Bahalina

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Bahalina
Bahalina-coconut-wine-1471979.jpgBahalina-coconut-wine-1471976.jpg
Left: Commercial bottled bahalina;
Right: Bahalina in traditional glass jugs
TypePalm wine
Country of originPhilippines
Region of originVisayas, Mindanao
Alcohol by volume10%-13%[1]
IngredientsCoconut or nipa palm sap, mangrove bark extracts

Bahalina, sometimes called "coconut red wine", is a traditional Filipino palm wine made from fermented coconut or nipa palm sap. It is derived from tubâ (palm toddy) that has been aged for several months to several years. It originates from the Visayas and Mindanao islands of the southern Philippines. It is deep brown-orange in color and has a slightly bitter astringent taste.

Description[edit]

Bahalina is characteristically deep brown-orange in color due to the use of barok (also called tungog or tongog), the extracts from the dried bark (marka tungog or tangal) of certain mangrove species (Ceriops tagal, Rhizophora mucronata, or Vateria indica). The tannin-rich extracts prevent bahalina from souring, as well as adding a slight bitterness to the flavor.[1][2]

Bahalina differs from the lambanog of Luzon in that lambanog is distilled and does not use barok and is thus milky-white or clear in color.[3]

Bahalina has around 10% to 13% abv (20 to 26 proof), which is higher than tubâ (2%-4% abv). However it has much lower alcohol content than lambanog which has 40%-45% abv (80 to 90 proof).[1]

Preparation[edit]

Bahalina starts with the manufacturing of tubâ (palm toddy), which is derived from the sap of coconut or nipa palm flower stalks that have been cut. The tubâ typically ferment first for a week or so in the bamboo gathering tubes left on the coconut tree. They are collected by the mananguete or manananggot (tubâ-gatherers) and immediately sealed tightly in traditional glass jugs or carboys, carefully ensuring no air pockets remain. The barok is added during these steps, either when still in the bamboo tubes or during the transfer to the jugs. After about a day to a few weeks, the tubâ ferments into bahal, which is mildly alcoholic and has a sour-sweet taste. This can be consumed as is.[3][4]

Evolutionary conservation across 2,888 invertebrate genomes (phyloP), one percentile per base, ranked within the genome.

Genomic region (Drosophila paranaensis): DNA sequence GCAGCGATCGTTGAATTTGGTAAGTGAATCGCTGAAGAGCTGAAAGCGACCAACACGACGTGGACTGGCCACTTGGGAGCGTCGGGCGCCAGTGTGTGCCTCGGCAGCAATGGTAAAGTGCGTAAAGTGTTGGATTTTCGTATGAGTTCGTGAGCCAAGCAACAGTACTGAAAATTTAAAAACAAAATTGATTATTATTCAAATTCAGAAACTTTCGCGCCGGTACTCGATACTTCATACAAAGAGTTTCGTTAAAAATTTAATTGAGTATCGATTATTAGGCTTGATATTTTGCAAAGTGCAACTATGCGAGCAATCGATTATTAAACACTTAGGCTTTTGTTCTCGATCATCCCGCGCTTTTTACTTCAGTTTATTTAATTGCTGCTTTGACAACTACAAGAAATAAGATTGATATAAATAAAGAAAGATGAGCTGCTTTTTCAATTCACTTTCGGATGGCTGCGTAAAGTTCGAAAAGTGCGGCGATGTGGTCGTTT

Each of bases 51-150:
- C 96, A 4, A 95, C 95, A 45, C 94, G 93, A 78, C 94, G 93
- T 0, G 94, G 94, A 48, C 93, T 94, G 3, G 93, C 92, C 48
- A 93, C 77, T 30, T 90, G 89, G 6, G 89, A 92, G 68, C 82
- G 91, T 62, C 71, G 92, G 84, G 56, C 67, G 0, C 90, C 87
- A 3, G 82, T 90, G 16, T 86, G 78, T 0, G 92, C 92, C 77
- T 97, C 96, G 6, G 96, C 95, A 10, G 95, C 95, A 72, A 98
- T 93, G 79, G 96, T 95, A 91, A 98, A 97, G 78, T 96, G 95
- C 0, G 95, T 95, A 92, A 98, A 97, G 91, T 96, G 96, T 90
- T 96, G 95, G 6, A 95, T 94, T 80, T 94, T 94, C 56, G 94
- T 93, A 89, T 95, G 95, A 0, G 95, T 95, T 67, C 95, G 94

To make bahalina, however, the bahal is filtered with cloth to remove the sediments (laog) and then transferred to a new jug. This is repeated daily for three months to ensure that bahalina does not ferment into coconut vinegar. After this process, the jug is then buried underground at least 1 ft (0.30 m) deep or stored in cool cellars for at least two more months before it can be ready for consumption.[4]

Cultural significance[edit]

The traditional production of bahalina is widespread in the Visayas and Mindanao. It is sometimes characterized as a "poor man's drink", not because of its quality, but because it is relatively cheap in comparison to commercial alcoholic beverages.[3]

Bahalina aged from three to five years are usually preferred as they have a smoother taste.[3] Bahalina does not taste like tubâ or bahal. Rather than the slightly sour-sweet taste of the latter two drinks, bahalina is slightly bitter and tangy.[5] Bahalina is commonly drunk mixed with carbonated softdrinks which gives a sweeter dimension to the flavor, reminiscent of red wine.[5][6]

Bahalina, along with tubâ, bahal, and other traditional Filipino alcoholic drinks are celebrated annually in the Eastern Visayas in a wine-tasting event dubbed as the "Oktubafest".[7]

See also[edit]

References[edit]

  1. ^ a b c Sanchez, Priscilla C. (2008). Philippine Fermented Foods: Principles and Technology. UP Press. pp. 151–153. ISBN 9789715425544.
  2. ^ Polistico, Edgie. "Tungog". Philippine Food Illustrated. Retrieved 21 April 2019.
  3. ^ a b c d "How Tuba and Bahalina, Also Known as Coconut Wine, Are Made". Delishably. Retrieved 21 April 2019.
  4. ^ a b "Bahalina". Turning Boholano. Retrieved 21 April 2019.
  5. ^ a b "Visayas Trails: Bahalina-Pepsi at Bohol". journeyingjames. Retrieved 21 April 2019.
  6. ^ "Eureka!: Bohol's Bahalina". The Pinoy Explorer. Retrieved 21 April 2019.
  7. ^ "Leyte holds coco wine festival". BusinessWorld Online. Retrieved 21 April 2019.